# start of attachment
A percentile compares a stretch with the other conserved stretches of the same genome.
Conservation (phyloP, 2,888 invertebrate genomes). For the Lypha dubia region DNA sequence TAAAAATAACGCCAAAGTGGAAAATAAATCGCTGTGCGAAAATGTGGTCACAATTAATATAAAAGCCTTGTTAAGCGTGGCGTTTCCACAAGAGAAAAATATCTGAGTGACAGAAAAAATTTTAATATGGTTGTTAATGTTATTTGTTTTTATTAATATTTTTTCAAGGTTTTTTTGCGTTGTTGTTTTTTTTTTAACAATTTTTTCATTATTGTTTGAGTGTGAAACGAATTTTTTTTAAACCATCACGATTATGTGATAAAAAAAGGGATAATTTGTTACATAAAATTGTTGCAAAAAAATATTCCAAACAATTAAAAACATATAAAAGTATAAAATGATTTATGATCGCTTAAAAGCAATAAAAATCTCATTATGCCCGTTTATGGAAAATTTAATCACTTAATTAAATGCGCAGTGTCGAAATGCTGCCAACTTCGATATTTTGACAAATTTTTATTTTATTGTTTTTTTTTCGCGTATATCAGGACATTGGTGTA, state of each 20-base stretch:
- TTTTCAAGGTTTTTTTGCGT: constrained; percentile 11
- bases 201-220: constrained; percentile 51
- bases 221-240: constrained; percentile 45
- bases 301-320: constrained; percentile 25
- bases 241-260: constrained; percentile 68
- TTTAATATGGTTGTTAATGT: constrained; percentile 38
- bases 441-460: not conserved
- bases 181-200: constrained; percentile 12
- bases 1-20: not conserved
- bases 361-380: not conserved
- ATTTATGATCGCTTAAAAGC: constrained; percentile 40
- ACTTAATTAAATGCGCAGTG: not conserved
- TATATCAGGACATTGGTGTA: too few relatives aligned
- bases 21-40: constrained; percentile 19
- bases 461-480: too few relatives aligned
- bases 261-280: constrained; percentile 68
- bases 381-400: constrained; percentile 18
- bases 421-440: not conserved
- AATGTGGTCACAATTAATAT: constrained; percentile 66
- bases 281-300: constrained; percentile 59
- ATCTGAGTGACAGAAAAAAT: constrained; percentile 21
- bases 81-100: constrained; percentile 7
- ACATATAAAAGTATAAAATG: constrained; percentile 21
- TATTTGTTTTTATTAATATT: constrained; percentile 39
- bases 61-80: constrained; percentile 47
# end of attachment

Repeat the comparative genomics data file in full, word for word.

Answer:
A percentile compares a stretch with the other conserved stretches of the same genome.
Conservation (phyloP, 2,888 invertebrate genomes). For the Lypha dubia region DNA sequence TAAAAATAACGCCAAAGTGGAAAATAAATCGCTGTGCGAAAATGTGGTCACAATTAATATAAAAGCCTTGTTAAGCGTGGCGTTTCCACAAGAGAAAAATATCTGAGTGACAGAAAAAATTTTAATATGGTTGTTAATGTTATTTGTTTTTATTAATATTTTTTCAAGGTTTTTTTGCGTTGTTGTTTTTTTTTTAACAATTTTTTCATTATTGTTTGAGTGTGAAACGAATTTTTTTTAAACCATCACGATTATGTGATAAAAAAAGGGATAATTTGTTACATAAAATTGTTGCAAAAAAATATTCCAAACAATTAAAAACATATAAAAGTATAAAATGATTTATGATCGCTTAAAAGCAATAAAAATCTCATTATGCCCGTTTATGGAAAATTTAATCACTTAATTAAATGCGCAGTGTCGAAATGCTGCCAACTTCGATATTTTGACAAATTTTTATTTTATTGTTTTTTTTTCGCGTATATCAGGACATTGGTGTA, state of each 20-base stretch:
- TTTTCAAGGTTTTTTTGCGT: constrained; percentile 11
- bases 201-220: constrained; percentile 51
- bases 221-240: constrained; percentile 45
- bases 301-320: constrained; percentile 25
- bases 241-260: constrained; percentile 68
- TTTAATATGGTTGTTAATGT: constrained; percentile 38
- bases 441-460: not conserved
- bases 181-200: constrained; percentile 12
- bases 1-20: not conserved
- bases 361-380: not conserved
- ATTTATGATCGCTTAAAAGC: constrained; percentile 40
- ACTTAATTAAATGCGCAGTG: not conserved
- TATATCAGGACATTGGTGTA: too few relatives aligned
- bases 21-40: constrained; percentile 19
- bases 461-480: too few relatives aligned
- bases 261-280: constrained; percentile 68
- bases 381-400: constrained; percentile 18
- bases 421-440: not conserved
- AATGTGGTCACAATTAATAT: constrained; percentile 66
- bases 281-300: constrained; percentile 59
- ATCTGAGTGACAGAAAAAAT: constrained; percentile 21
- bases 81-100: constrained; percentile 7
- ACATATAAAAGTATAAAATG: constrained; percentile 21
- TATTTGTTTTTATTAATATT: constrained; percentile 39
- bases 61-80: constrained; percentile 47